I really hope you don't know anyone who still maintains an offline phone book instead of storing contacts on your smartphone. This comparison is to drive home a point that many customers that I run into with my work are still managing cloud-based systems just like they have always done for the last few decades.
Have you wondered why? Many software developers are not really developing their new applications for the cloud, but that is changing rapidly. The areas of configuration management and provisioning are maturing as well. There are a bunch of companies offering monitoring solutions and a slew of them offering various PaaS, SaaS, and CI/CD solutions. They are all trying to abstract something to make your life easy. But the reality is that life is far from being easy — the IT landscape is more complex than before and requires complicated skillsets more than ever. You are trying to hire, train, and retain staff to support the "supporting software" rather than focusing on your core business applications.
Why is this, you may ask? Partly because of the inherent complexity. But I submit that complexity can be managed. The other part is that, well, many companies are still interested in selling products the old way — pack enough features into it to justify the exorbitant costs. On top of this, the goal is to sell enough licenses and annual support contracts. They will also sell training and give you the feeling that they will take care of you with professional services, on-premise help, and frequent surveys you on your satisfaction.
So now, instead of hiring people to improve applications to run your business or look for newer business models and innovation, you are hiring people to install and maintain software you had to buy that is supposed to make your business applications run smoothly. Your dollars are now split between infrastructure, software, and people costs for your core business apps as well as your support apps that run your core apps. If your support apps fail, they can also cause outages to your business. After all the expenditure, can you blame the business for expecting better?
Not convinced? Read on, but here's a little warning: I hated writing this because it's corny. It traces how the IT industry has come along. Staying with the phone theme, let's suppose the new iPhone you bought came with an excellent instruction set in many languages, 5-day training programs, certification levels, and also an annual support contract. You then hire staff, get them trained, buy the support contract, and start a 24/7 shift for them to be available at your beck and call. And each time you want to use your iPhone, you can call any of your systems people to push the buttons for you. Bad example? Play along... "Wait, that's expensive!" Well, then let's consolidate all the needs of the people in our community and create a shared service model and an SLA on how quickly they can push the buttons on my iPhone. Still not working — OK, let's outsource it and bring the cost down. You see how this model is silly?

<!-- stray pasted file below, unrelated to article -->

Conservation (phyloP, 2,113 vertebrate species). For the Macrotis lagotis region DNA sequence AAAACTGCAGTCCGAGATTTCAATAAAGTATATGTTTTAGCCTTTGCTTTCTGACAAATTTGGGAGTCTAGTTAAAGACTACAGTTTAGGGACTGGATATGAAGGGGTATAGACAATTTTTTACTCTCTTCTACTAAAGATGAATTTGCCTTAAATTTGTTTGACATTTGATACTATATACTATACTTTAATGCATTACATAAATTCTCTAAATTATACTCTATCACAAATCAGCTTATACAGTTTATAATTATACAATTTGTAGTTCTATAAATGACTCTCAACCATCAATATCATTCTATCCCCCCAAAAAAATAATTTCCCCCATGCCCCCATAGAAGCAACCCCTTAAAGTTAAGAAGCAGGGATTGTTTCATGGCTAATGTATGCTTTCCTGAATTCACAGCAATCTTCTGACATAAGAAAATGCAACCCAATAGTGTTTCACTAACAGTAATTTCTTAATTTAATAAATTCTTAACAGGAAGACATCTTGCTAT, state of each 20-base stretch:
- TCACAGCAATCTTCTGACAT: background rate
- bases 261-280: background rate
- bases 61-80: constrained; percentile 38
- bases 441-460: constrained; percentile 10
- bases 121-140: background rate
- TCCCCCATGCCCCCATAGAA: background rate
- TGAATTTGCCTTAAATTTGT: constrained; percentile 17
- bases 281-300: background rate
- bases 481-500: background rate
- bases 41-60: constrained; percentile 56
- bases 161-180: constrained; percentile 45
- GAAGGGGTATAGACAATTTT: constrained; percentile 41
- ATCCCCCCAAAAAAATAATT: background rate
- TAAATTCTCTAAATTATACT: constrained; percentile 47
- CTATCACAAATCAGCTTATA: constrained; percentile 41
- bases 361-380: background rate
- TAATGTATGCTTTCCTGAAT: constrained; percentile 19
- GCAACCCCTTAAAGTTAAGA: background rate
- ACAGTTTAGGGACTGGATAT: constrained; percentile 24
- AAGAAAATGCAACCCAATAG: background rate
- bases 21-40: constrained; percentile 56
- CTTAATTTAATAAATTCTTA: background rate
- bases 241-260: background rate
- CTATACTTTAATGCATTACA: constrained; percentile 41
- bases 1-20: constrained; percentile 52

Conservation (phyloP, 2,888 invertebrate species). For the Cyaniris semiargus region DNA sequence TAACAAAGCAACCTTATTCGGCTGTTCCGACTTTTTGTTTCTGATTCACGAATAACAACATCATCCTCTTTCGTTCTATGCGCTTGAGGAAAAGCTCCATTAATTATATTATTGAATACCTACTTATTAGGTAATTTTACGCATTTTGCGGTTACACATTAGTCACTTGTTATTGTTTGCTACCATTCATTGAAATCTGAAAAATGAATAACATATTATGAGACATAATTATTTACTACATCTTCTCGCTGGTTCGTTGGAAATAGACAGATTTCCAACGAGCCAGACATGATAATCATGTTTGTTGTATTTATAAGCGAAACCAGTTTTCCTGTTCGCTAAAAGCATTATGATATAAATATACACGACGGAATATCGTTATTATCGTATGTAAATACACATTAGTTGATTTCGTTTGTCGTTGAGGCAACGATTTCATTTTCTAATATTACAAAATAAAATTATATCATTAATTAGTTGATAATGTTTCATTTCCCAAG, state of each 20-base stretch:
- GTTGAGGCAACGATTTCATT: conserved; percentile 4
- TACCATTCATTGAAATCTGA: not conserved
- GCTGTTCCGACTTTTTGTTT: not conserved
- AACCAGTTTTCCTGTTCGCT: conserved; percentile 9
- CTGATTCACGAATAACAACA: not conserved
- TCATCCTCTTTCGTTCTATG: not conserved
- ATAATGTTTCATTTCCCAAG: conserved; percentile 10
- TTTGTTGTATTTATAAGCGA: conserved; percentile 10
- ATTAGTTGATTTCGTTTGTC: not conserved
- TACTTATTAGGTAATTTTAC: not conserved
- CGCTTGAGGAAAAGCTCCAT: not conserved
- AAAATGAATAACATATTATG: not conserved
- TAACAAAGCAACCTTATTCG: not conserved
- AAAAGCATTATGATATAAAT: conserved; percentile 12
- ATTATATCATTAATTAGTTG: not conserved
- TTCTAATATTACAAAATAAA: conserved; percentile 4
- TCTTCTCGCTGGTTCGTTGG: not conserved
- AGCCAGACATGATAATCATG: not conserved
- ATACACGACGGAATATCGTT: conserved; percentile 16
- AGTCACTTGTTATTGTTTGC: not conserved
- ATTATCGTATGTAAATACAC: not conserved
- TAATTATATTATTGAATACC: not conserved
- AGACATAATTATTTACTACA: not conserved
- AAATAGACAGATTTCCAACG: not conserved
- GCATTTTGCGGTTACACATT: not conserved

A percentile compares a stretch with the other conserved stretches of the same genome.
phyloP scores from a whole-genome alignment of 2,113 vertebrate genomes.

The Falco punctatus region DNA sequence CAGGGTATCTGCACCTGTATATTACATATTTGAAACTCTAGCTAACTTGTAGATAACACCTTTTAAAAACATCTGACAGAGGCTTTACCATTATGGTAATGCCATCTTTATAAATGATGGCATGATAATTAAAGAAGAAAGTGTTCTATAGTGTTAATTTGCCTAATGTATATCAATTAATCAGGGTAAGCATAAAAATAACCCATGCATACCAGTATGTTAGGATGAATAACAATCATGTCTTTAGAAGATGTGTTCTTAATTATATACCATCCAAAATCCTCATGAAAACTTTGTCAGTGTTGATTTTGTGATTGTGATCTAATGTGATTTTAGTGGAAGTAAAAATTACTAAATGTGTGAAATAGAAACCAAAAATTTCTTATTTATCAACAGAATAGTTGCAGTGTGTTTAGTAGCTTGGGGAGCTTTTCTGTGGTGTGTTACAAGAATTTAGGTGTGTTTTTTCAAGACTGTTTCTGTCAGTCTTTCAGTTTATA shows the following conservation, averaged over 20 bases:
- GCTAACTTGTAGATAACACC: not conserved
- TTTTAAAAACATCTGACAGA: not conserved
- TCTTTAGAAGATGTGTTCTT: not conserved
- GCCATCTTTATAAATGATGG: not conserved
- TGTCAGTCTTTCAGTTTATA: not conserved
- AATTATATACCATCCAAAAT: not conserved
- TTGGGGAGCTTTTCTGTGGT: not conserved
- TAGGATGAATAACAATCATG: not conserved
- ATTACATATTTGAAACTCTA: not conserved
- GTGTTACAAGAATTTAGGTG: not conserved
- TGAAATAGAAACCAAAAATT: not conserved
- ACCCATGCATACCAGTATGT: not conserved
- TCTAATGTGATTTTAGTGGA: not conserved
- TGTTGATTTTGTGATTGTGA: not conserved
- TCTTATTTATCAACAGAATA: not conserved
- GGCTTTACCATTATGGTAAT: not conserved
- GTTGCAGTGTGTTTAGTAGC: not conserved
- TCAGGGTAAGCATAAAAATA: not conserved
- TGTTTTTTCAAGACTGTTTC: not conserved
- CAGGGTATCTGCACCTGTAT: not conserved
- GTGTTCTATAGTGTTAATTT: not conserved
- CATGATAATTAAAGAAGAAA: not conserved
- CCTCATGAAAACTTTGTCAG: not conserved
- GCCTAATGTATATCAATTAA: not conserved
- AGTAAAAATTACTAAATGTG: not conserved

Why can't businesses use IT the way iPhones are used? Why do I need anyone at all to help me manage IT? You must be thinking each business and each application is different and not at all like an iPhone. Somewhat true, but how many models of how many phones are working this way? This is not being naive — if each company that builds software or systems, make it easy enough not to require a supporting IT staff, things will change.
Cloud computing, with its automation capabilities, can enable you to deliver a better business proposition for a lot cheaper than what companies are spending now on IT. You will never have to manage systems like the way you do today. Make it easy and technological advances can reach newer heights. Complexity slows things down — you all know this. I believe this future is not far off where your IT practice manual can be kept next to your old phone book, perhaps for sentimental reasons.